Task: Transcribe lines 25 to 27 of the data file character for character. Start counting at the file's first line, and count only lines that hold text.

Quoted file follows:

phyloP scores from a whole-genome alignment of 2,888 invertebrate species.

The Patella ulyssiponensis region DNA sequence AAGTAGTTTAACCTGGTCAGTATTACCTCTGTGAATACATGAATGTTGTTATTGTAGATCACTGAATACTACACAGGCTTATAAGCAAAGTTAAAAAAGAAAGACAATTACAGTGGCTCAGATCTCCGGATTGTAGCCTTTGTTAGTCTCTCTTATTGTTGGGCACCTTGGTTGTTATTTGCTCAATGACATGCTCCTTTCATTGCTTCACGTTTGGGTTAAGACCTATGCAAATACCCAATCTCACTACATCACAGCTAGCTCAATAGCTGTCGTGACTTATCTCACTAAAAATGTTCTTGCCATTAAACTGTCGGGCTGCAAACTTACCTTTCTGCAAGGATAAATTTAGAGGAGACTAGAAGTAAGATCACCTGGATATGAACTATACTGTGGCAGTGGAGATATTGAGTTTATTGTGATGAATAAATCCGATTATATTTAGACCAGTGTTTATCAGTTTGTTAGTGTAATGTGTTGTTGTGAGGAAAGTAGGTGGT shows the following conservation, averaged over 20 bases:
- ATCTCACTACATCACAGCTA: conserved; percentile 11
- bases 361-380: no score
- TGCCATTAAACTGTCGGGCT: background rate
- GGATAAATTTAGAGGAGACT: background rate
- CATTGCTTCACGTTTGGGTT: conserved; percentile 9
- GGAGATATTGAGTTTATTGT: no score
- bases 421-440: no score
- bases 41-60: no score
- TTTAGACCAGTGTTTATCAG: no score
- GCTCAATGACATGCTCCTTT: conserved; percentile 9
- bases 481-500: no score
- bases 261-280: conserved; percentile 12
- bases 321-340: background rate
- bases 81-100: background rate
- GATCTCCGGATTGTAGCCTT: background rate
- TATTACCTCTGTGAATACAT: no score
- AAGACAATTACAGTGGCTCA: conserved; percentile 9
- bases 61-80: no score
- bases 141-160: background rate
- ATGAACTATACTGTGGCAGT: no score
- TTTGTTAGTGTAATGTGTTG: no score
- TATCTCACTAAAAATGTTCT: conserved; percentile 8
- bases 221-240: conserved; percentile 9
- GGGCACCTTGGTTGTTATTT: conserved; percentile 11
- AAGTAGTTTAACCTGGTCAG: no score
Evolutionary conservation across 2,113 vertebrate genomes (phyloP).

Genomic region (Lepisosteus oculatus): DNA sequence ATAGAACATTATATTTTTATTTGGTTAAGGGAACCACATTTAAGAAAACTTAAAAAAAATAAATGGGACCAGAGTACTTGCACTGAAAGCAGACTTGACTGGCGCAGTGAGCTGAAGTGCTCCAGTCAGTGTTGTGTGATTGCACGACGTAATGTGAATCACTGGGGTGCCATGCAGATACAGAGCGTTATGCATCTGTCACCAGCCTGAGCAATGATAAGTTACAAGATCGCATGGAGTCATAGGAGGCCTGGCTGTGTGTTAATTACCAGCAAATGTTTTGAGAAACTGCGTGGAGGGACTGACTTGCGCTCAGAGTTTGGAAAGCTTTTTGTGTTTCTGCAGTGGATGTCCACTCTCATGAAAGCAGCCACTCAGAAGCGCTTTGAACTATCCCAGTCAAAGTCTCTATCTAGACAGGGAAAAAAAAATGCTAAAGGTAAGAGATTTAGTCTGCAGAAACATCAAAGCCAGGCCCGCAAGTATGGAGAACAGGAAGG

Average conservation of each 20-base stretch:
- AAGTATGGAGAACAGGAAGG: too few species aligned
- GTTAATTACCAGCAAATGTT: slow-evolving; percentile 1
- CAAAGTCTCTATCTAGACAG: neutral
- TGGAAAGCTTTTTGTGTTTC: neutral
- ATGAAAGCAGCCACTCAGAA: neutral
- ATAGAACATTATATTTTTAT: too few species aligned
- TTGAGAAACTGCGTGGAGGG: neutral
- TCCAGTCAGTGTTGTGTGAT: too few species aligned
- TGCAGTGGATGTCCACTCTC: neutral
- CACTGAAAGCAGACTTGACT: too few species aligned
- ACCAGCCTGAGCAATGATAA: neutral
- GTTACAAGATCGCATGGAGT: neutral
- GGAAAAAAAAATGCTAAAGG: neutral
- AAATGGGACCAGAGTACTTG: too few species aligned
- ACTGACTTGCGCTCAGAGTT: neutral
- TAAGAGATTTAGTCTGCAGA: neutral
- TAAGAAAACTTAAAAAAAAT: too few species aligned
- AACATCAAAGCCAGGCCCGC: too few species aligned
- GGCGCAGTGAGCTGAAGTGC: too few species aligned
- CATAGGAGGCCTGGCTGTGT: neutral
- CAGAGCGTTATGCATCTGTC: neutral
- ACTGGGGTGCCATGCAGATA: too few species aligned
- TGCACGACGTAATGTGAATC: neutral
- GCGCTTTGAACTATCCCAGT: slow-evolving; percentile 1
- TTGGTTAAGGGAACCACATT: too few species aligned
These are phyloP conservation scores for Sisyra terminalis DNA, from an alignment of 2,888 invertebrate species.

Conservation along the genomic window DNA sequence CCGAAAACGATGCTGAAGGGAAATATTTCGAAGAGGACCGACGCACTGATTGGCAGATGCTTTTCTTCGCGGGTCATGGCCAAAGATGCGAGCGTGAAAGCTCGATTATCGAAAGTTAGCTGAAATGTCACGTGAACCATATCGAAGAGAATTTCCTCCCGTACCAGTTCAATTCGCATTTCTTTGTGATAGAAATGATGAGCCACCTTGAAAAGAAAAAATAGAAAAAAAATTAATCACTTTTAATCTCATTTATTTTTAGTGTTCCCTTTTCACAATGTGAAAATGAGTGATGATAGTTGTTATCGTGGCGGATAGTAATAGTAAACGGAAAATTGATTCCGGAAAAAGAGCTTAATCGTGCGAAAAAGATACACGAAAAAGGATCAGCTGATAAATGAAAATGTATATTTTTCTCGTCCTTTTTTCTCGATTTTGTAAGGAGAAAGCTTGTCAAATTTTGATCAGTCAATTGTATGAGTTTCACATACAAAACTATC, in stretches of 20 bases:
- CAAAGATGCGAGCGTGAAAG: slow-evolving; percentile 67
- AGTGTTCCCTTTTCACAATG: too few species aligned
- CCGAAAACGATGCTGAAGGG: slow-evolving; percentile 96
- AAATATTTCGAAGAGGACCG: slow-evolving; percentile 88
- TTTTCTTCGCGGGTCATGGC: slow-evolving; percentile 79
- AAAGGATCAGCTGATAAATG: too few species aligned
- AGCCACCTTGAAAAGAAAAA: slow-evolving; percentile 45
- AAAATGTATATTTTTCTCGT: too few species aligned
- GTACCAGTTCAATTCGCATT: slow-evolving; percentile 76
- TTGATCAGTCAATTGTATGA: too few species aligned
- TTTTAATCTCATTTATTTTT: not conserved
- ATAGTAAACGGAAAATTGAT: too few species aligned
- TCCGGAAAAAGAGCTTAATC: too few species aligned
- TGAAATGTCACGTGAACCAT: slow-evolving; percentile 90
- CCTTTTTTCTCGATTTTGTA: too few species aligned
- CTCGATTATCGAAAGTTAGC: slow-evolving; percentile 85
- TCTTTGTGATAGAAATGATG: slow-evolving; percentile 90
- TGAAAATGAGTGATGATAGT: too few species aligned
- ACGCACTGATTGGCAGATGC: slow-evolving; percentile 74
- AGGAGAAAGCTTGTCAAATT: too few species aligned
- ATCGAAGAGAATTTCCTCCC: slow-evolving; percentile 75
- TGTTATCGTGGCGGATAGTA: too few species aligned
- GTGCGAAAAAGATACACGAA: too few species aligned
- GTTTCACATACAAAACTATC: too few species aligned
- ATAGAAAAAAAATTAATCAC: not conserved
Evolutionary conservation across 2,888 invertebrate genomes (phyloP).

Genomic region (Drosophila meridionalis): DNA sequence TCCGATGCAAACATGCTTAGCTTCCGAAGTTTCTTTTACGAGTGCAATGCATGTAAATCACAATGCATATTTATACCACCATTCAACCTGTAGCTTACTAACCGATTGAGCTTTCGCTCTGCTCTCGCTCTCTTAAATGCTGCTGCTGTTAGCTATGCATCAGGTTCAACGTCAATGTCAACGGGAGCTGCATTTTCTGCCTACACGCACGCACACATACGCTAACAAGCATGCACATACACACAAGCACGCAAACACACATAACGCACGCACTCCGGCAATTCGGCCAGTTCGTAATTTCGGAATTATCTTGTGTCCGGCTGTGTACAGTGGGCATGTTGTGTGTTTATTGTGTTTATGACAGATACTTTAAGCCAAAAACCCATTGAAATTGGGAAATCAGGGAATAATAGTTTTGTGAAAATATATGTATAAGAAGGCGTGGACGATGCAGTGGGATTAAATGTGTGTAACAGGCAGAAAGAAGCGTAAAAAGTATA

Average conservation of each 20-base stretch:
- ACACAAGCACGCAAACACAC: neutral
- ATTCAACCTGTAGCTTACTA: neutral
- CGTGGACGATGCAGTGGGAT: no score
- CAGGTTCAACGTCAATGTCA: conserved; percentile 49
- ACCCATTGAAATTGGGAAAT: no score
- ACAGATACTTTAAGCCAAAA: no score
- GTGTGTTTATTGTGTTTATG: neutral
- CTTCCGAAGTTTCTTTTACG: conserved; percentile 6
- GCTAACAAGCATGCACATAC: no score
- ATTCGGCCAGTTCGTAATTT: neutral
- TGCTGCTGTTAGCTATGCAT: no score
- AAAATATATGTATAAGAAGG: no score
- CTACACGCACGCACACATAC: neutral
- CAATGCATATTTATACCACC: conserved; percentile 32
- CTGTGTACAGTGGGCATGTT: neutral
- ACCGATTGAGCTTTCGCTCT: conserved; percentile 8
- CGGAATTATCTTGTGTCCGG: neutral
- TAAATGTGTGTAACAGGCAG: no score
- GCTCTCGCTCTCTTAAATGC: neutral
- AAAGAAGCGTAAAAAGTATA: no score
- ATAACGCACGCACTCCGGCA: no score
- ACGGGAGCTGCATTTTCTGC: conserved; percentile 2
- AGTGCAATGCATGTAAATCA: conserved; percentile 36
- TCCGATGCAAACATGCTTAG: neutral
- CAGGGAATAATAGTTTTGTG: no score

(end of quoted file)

- bases 221-240: conserved; percentile 9
- GGGCACCTTGGTTGTTATTT: conserved; percentile 11
- AAGTAGTTTAACCTGGTCAG: no score